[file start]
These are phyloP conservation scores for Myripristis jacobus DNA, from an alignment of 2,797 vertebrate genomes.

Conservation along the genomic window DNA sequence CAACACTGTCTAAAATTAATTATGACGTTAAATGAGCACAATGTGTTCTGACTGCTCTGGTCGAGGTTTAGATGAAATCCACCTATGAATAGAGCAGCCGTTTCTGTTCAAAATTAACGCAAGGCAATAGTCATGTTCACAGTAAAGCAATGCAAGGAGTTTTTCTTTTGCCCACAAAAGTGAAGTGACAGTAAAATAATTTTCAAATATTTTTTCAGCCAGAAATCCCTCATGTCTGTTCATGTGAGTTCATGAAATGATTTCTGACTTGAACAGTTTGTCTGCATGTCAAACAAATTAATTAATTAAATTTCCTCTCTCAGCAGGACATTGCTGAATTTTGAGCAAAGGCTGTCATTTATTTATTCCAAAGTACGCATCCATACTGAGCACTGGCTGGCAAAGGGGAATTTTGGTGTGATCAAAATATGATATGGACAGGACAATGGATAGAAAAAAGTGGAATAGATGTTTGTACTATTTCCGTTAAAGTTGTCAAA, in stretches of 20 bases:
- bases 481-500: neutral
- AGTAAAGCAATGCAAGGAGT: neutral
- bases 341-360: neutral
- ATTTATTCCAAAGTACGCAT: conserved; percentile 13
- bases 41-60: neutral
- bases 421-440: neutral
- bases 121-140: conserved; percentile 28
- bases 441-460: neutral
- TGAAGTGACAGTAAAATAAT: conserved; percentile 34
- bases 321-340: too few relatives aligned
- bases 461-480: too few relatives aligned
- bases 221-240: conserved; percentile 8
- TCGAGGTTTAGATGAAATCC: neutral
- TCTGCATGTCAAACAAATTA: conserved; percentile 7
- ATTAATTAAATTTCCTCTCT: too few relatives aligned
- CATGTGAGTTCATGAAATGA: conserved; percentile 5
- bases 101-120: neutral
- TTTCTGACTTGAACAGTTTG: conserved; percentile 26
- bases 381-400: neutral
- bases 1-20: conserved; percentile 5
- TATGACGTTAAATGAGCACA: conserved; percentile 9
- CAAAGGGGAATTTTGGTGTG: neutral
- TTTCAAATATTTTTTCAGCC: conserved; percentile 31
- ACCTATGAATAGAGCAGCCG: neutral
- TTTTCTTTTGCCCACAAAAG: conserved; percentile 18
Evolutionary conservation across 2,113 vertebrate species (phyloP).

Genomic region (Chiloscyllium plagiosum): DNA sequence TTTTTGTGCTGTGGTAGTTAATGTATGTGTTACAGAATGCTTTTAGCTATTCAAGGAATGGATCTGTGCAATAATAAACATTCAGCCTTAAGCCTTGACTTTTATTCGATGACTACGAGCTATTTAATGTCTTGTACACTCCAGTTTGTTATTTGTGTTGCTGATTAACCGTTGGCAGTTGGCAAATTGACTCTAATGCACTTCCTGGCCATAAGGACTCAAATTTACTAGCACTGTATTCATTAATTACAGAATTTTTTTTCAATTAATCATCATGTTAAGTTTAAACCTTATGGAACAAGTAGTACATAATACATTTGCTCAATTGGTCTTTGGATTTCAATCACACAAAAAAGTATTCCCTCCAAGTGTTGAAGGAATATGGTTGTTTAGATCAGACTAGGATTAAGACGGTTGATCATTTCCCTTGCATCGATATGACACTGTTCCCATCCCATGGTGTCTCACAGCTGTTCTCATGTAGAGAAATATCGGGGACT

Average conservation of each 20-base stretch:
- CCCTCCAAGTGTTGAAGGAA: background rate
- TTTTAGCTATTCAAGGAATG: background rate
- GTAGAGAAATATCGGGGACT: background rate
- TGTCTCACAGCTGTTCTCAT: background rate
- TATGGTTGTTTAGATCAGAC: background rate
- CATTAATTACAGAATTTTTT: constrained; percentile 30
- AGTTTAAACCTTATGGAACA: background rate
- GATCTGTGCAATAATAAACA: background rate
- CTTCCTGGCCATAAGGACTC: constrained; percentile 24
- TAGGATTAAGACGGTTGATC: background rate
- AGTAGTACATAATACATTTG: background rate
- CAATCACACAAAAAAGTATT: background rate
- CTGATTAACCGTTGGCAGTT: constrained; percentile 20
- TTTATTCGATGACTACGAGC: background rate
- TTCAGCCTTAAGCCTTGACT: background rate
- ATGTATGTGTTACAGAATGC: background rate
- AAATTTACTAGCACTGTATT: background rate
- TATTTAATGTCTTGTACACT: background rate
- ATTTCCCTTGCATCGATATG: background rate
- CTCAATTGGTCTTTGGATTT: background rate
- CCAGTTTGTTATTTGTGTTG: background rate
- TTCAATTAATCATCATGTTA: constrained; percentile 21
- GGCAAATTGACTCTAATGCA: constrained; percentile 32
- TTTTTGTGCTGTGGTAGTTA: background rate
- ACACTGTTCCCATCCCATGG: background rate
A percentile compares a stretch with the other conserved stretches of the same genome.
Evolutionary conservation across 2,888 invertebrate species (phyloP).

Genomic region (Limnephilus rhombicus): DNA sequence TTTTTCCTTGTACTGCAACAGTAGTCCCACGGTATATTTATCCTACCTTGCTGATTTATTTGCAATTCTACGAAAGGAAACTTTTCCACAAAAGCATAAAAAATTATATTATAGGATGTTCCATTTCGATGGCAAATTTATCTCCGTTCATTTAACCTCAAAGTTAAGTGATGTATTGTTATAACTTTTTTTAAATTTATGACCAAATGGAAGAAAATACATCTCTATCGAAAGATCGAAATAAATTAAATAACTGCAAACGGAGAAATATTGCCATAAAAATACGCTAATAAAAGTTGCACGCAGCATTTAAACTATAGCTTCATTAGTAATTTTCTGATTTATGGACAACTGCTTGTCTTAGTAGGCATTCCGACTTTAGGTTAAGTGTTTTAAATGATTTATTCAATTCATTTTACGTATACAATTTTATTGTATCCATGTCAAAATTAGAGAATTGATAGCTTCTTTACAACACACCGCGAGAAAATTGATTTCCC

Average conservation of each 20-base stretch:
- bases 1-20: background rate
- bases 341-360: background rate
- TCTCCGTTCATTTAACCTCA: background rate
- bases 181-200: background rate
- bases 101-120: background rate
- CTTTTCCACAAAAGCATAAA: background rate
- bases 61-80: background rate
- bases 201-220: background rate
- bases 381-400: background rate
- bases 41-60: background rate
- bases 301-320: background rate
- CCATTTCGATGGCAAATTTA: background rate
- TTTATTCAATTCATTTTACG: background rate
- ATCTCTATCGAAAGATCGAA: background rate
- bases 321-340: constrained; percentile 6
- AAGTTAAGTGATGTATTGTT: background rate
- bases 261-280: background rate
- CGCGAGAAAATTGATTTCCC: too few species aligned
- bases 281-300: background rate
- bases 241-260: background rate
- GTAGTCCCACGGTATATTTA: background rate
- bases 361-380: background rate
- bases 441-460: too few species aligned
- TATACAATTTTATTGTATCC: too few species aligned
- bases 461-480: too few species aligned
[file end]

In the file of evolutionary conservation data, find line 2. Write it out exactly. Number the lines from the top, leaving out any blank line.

Conservation along the genomic window DNA sequence CAACACTGTCTAAAATTAATTATGACGTTAAATGAGCACAATGTGTTCTGACTGCTCTGGTCGAGGTTTAGATGAAATCCACCTATGAATAGAGCAGCCGTTTCTGTTCAAAATTAACGCAAGGCAATAGTCATGTTCACAGTAAAGCAATGCAAGGAGTTTTTCTTTTGCCCACAAAAGTGAAGTGACAGTAAAATAATTTTCAAATATTTTTTCAGCCAGAAATCCCTCATGTCTGTTCATGTGAGTTCATGAAATGATTTCTGACTTGAACAGTTTGTCTGCATGTCAAACAAATTAATTAATTAAATTTCCTCTCTCAGCAGGACATTGCTGAATTTTGAGCAAAGGCTGTCATTTATTTATTCCAAAGTACGCATCCATACTGAGCACTGGCTGGCAAAGGGGAATTTTGGTGTGATCAAAATATGATATGGACAGGACAATGGATAGAAAAAAGTGGAATAGATGTTTGTACTATTTCCGTTAAAGTTGTCAAA, in stretches of 20 bases: